Is this it, then? Is Brexit over? That depends on which pundits you listen to and which papers you read. Me, I am suspending judgement for the time being.

I’ve watched yesterday’s proceedings in the HoC and my esteem for said Chamber, for the Speaker, for the Government bench and for the MPs in general is now even below subterranean – if that’s physically possible.

Mr Lidington presented the Government’s motion. It was not just tedious, it was unorganised waffle, interrupted by a large number of interventions. Every time he said he’d want to proceed he gave way to yet another MP’s question. Not that these questions clarified the issue …

Then Sir Keith Starmer presented Mr Corbyn’s amendment, demanding a lengthy extension to Article 50. He only took interventions from the opposition benches. It was as sleep-inducing as the speech by Mr Lidington. Hilarity broke out when he said that Labour would not support the amendment by the TIGs which demanded a commitment to a ‘people’s vote’. Here’s why:

“Keir Starmer, shadow Brexit secretary, faced accusations of “fraud” and “shame” in the Commons when he confirmed Labour would not be supporting the motion. Defending Labour’s stance, he cited People’s Vote campaigner and former spin doctor Alastair Campbell, who tweeted it would be “wrong to press” for a second referendum when the main issue on the Commons agenda was extending Article 50 to delay Brexit.” (link, paywalled)

Yes, that’s right: Tony Blair, not content with counselling M Macron on how to scupper Brexit, still pulls the strings of Corbyn’s Labour Party, aiming to destroy Brexit!

Now what does this all mean? The amendments asking for a long extension, a 2nd referendum, a ‘people’s vote’, were all defeated. Ms May’s motion passed. It was to ask the EU for an extension next week as she will try to have her WA voted through for the third (!) time before going to the EU Council meeting on Thursday 21st.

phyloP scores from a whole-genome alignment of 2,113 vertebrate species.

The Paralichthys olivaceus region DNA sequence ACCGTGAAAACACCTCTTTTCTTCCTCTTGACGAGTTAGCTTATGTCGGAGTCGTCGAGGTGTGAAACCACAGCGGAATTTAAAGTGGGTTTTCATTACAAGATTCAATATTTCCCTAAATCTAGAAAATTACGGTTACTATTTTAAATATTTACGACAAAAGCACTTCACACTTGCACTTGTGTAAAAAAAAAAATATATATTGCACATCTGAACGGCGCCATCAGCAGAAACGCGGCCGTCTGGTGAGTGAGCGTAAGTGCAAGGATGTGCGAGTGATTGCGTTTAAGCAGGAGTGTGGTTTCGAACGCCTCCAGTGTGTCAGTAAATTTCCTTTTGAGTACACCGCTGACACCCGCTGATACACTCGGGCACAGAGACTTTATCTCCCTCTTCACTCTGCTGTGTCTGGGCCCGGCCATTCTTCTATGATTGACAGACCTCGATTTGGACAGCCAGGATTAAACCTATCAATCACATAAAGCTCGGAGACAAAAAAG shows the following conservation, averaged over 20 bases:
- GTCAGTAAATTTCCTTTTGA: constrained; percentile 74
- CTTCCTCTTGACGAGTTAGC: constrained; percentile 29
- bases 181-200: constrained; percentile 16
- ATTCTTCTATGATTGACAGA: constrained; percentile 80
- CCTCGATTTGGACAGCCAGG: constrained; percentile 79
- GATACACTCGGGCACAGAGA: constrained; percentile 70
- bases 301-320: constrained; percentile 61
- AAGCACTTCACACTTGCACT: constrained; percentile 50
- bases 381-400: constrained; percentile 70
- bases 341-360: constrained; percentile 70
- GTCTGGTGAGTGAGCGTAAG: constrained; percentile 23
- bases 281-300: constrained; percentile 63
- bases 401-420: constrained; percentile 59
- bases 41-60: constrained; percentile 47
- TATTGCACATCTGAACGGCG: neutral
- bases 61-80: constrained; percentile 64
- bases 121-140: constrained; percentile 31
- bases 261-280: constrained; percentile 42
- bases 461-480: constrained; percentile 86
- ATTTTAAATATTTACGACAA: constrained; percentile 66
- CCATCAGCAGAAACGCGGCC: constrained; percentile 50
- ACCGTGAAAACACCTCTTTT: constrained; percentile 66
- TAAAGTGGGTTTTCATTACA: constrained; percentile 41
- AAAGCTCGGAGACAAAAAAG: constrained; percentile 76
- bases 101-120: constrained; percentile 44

Leaving the EU’s reactions aside for a moment, the focus now is on that third attempt. This hinges, yet again, on the Backstop. There were rumours yesterday afternoon that the Attorney General is concocting some reassuring phrases relating to the Vienna Convention. The ERG’s ‘Star Chamber’, led by Sir Bill Cash, made clear that this would not work:

“The lawyers rejected additional legal advice from Geoffrey Cox, the attorney-general, which said that the UK could use the Vienna Convention — the international treaty that outlines rules on treaties — to pull out of the backstop unilaterally. They described it as “badly misconceived”. (paywalled link)

The DT is providing more details (here, paywalled):

“In their legal opinion, the star chamber – which includes Nigel Dodds, the deputy leader of the DUP – says that Mr Cox’s interpretation of the law is “clearly erroneous”. It argues that Article 62 of the Vienna Convention can only be invoked under “extreme circumstances” and highlights case law showing that the fall of the Soviet Union was not considered sufficient. The Star Chamber states: “Saying they are ‘exceptional’ does not make them so in the eyes of international law.”

I cannot resist this further quote from that paywalled article – Mr Howe QC makes some very important points: